ARMENIA – Legal threat to Christian activity
Christian groups in Armenia are concerned over a hardening of official attitudes towards non-orthodox church groups as the draft of a new religious law is unveiled.
The proposed new Religion Law – and amendments to other existing legislation – is of greatest concern, particularly sections relating to 'improper proselytising' and the compulsory registration of communities with more than 25 adult members. The proposed crime of 'improper proselytism' or 'soul hunting' would carry a maximum penalty of two years' imprisonment. Groups refusing to register would face fines of up to 600 times the minimum monthly wage.
Some elements of the Christian community say these proposed changes represent a significant hardening in attitudes towards religious minorities and non-orthodox church groups, and may be used to repress or curb their activities, according to Forum 18 news service.
The drafts of these laws were posted on the Justice Ministry's website on July 12. The Government says it is currently inviting comment on the drafts.
The proposed laws come against a backdrop of reports of increasing religious intolerance and mounting pressure on non-Orthodox Armenian Christians – from officials, media and the dominant Armenian Apostolic Church. Forum 18 sources suggest that the Armenian Apostolic Church, which it describes as being seen as a 'socio-political organisation' with close ties to the Government, has been involved in drafting the restrictive clauses. The media have falsely described some churches as 'sects'.
A case cited as an example of this harassment is the criminal trial of Pentecostal pastor Vladimir Bagdasaryan from Sevan, a city in Gegharkunik province. He is on trial for 'obstructing the lawful professional activities of a journalist' – after he resisted a TV crew's attempts to enter and film his church without his permission. His defence team's closing address was scheduled for a hearing on July 13 and a verdict is now awaited.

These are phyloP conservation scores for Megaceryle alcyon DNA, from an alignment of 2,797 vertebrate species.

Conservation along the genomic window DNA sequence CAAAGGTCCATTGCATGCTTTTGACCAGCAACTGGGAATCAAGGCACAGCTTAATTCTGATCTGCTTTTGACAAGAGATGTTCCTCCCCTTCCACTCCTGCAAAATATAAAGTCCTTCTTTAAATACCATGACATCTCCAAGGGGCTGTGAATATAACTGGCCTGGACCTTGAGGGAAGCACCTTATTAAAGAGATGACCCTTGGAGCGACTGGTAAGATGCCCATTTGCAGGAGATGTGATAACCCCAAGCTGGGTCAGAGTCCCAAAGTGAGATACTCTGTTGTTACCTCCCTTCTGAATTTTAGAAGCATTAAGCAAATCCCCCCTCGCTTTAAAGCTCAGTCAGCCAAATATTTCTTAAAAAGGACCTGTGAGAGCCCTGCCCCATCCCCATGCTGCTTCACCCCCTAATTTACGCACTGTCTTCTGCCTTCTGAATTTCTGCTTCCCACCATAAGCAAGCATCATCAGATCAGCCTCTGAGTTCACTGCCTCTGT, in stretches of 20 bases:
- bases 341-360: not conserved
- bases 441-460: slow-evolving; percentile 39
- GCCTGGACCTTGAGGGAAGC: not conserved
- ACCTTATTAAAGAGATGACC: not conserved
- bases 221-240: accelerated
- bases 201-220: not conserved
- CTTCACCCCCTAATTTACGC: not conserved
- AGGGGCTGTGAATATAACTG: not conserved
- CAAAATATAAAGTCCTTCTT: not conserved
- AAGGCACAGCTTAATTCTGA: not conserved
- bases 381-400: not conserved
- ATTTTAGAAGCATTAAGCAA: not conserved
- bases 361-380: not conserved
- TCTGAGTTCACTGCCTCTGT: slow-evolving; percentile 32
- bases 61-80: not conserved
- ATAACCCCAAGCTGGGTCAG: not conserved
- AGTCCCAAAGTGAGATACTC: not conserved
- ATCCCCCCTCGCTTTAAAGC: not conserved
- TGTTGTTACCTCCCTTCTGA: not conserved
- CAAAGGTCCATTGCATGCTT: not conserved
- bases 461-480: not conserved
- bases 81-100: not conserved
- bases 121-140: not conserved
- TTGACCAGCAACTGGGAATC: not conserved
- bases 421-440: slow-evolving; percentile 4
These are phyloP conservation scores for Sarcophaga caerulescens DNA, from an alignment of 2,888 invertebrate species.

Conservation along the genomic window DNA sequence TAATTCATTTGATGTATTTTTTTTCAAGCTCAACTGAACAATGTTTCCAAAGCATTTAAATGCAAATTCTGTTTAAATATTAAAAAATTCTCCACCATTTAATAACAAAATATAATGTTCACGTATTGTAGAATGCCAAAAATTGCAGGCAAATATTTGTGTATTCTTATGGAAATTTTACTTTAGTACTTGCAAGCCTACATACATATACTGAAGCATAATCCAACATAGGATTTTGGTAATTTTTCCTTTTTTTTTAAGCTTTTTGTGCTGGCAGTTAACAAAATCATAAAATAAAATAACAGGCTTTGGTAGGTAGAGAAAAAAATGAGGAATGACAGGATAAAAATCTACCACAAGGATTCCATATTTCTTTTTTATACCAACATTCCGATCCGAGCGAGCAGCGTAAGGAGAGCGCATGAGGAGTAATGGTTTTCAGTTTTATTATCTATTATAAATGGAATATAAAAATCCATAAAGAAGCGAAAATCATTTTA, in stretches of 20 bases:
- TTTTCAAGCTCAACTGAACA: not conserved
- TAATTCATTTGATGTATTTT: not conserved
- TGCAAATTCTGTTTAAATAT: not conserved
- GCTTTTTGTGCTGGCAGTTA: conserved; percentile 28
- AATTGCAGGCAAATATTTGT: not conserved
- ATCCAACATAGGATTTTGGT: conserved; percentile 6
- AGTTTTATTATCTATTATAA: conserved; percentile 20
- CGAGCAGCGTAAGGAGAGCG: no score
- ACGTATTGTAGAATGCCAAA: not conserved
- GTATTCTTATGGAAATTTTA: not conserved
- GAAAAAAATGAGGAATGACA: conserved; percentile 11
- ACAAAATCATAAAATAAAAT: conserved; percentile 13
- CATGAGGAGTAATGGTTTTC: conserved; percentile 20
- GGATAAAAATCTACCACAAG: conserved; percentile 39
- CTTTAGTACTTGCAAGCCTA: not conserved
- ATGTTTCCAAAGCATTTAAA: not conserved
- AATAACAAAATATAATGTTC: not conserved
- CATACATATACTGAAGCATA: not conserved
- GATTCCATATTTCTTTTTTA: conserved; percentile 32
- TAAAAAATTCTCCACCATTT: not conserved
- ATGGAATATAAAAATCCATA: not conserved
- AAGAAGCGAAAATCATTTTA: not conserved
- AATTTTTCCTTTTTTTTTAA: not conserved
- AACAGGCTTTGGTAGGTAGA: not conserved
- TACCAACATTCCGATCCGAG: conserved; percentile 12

Pastor Vladimir told Forum 18 that he expects to be convicted and fined. Even though the prosecution has suggested he could be pardoned under a presidential amnesty and not made to pay a fine, the pastor is concerned he would still have a criminal record. His supporters say the case should never have come to trial.
Armenia is still officially 94 per cent Christian. Of this figure, 84 per cent are Orthodox, according to Operation World.
(Sources: Forum 18, Operation World)
• Pray for unity among the church in Armenia. Pray that Christians of all denominations will recognise their nation's rich Christian heritage and work together to build God's kingdom.
• Pray that draft religious laws will be amended so that Armenian legislation will uphold religious freedom rather than promote religious intolerance.